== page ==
Officer Who Shot Unarmed Men to Retire

By Candace Rondeaux
Washington Post Staff Writer
Thursday, September 27, 2007

Keith A. Washington, the Prince George's County police corporal who shot two unarmed furniture deliverymen in January, has been granted a medical disability retirement, sources familiar with the arrangement said.

County officers who qualify for that benefit can, under certain circumstances, receive up to 70 percent of their salary tax free every year for the rest of their lives. The specifics of Washington's benefit could not be learned.

Washington, who has been charged with murder and attempted murder, filed a claim for a physical injury before the Jan. 24 shooting at his Accokeek home, the sources said. The county's Disability Review Board approved Washington's claim in the past two weeks after the Medical Advisory Board, which is made up of doctors, determined that his injury bars him from doing regular police work, said the sources, speaking on condition of anonymity because they were not authorized to discuss the matter publicly.

The details of the injury were unclear yesterday. Records show that Washington filed a workers' compensation claim for a back injury in July 2004, just days before County Executive Jack B. Johnson (D) announced his appointment to a top homeland security position. Because of the injury, Washington, a former driver for Johnson, was on light duty for a time, the records show.

According to the records, one doctor wrote in May 2003 that Washington "was lifting things in his garage when his back went out." Another doctor two years later said Washington was injured on duty when he and a co-worker were "lifting some heavy equipment."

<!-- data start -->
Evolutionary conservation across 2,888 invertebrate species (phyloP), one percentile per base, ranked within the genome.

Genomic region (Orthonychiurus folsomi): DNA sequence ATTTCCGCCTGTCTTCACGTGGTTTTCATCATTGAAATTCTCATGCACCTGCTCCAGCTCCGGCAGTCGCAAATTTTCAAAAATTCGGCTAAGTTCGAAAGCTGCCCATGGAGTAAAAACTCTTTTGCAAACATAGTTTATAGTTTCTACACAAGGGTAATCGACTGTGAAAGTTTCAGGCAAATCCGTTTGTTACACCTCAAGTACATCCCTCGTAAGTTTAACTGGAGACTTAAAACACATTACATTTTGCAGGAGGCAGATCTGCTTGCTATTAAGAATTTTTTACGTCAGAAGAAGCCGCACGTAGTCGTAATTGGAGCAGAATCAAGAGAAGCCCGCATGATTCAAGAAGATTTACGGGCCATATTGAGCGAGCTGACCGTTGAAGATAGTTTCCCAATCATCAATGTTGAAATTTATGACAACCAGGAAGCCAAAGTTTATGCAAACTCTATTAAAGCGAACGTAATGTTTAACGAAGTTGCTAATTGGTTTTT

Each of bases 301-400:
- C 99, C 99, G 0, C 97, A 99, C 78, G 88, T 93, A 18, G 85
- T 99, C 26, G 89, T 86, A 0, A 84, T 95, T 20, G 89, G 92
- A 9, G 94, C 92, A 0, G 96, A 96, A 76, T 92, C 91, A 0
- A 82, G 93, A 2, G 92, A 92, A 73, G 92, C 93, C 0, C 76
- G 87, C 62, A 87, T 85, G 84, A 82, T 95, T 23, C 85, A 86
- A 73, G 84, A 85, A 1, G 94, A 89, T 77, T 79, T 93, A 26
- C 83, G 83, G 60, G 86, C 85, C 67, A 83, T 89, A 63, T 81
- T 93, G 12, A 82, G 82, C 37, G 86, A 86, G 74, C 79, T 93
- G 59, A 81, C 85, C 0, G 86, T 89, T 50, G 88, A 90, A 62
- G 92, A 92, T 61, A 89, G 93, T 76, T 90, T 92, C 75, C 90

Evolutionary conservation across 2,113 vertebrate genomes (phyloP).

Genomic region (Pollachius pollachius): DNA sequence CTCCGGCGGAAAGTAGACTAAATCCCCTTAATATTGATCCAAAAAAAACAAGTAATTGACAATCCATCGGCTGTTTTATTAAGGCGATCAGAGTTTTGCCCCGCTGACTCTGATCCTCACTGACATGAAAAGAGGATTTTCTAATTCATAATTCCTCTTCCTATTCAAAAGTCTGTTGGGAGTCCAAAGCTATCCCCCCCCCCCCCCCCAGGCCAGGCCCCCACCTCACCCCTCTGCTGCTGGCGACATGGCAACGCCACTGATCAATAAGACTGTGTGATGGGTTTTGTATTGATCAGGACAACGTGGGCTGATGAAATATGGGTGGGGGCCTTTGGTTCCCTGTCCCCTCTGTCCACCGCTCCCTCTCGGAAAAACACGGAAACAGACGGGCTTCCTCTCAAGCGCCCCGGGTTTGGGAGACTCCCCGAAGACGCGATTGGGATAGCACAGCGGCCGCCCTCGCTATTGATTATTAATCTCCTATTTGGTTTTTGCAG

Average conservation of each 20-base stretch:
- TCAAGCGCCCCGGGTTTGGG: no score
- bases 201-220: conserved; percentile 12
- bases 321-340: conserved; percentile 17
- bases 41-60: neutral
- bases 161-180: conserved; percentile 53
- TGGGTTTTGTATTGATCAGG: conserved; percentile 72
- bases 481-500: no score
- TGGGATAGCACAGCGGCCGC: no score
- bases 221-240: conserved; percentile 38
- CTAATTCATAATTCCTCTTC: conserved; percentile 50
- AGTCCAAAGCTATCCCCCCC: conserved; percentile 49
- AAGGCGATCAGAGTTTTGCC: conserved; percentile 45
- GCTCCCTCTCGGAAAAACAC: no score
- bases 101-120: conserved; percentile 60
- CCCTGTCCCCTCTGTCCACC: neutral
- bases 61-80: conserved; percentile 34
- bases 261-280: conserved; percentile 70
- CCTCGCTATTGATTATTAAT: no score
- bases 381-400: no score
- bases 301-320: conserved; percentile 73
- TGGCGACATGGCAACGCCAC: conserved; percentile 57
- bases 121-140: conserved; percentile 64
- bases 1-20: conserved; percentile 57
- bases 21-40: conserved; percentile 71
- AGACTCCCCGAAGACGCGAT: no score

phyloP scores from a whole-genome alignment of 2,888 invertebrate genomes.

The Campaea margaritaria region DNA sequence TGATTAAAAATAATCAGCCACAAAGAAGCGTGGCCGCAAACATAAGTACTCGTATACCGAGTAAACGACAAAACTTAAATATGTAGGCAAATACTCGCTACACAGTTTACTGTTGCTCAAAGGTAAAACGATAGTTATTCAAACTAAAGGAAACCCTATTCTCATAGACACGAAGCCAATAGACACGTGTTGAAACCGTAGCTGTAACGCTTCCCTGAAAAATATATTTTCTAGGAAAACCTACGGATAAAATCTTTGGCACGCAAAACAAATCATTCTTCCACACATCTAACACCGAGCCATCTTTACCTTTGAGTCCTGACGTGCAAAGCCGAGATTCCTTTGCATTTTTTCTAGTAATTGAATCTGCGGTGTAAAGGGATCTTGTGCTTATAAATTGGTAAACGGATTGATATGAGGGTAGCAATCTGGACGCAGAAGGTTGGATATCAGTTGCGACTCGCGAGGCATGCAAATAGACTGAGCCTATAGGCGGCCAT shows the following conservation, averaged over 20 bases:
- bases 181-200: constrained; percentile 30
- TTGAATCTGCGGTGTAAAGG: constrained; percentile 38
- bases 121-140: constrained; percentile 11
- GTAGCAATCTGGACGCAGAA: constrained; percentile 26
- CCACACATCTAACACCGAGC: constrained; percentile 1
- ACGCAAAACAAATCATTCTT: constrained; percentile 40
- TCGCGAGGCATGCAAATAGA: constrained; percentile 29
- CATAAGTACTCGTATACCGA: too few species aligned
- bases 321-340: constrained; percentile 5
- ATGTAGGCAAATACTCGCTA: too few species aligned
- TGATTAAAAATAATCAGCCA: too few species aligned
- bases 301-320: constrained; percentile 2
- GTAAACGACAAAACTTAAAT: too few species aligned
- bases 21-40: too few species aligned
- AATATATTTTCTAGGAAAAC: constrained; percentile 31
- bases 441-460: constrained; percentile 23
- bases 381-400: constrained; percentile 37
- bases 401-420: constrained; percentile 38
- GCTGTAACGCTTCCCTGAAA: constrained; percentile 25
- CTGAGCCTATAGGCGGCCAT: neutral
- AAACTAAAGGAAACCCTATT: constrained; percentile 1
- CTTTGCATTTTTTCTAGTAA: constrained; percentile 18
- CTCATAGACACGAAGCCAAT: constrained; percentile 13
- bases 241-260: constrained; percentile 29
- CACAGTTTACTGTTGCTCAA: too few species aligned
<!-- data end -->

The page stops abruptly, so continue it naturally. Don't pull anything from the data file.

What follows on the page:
Attempts to reach Washington, 46, at his home yesterday were unsuccessful. His attorney, Vincent Cohen Jr., did not return calls seeking comment on the retirement.

The injury that qualified Washington for retirement disability does not appear to be related to an earlier workers' compensation claim for depression and "post-traumatic stress." Records from that claim show that Washington was removed from regular duty for more than a year in the mid-1990s after doctors concluded he was a "potential danger." A psychiatrist wrote in a 1994 report that Washington had "fleeting homicidal and suicidal thoughts" and "fits of internal rage."

The records show that Washington, disillusioned with his job and fearful that he would be fired if he returned to regular police work, told another psychiatrist in 1996, "I've been asked if I'd like to retire on disability. . . . I'd love to retire."

Washington remained in his position as deputy homeland security director but was placed on administrative leave after he shot Marlo Furniture deliverymen Brandon D. Clark, 22, and Robert White, 36, under disputed circumstances at his home. Washington has said he acted in self-defense when the movers attacked him after he ordered them from his 6-year-old daughter's bedroom. White has said the shooting was unprovoked. Clark died without making a statement.

Washington was stripped of his police powers in April, after he allegedly brandished his weapon at a real estate appraiser who said he had knocked on the door of Washington's home by mistake. County officials said later that month that Washington was no longer in the homeland security position but declined to specify the circumstances of his departure.

Under the county's retirement pension plan, police officers and certain other employees who retire at age 55 or after 20 years of service receive 60 percent of their average final salary. They receive additional credit for service after 20 years, with a maximum pension payment of up to 85 percent of their salary, according to the county.

Police officers who file medical disability retirement claims for on-the-job injuries can, in some cases, receive up to 70 percent of their salary. Depending on the pension plan, officers who suffer disabling injuries or illnesses off-duty can receive up to 50 percent of their salaries. All such claims are subject to review and approval by the county. It is not clear whether a criminal conviction could jeopardize the benefit.

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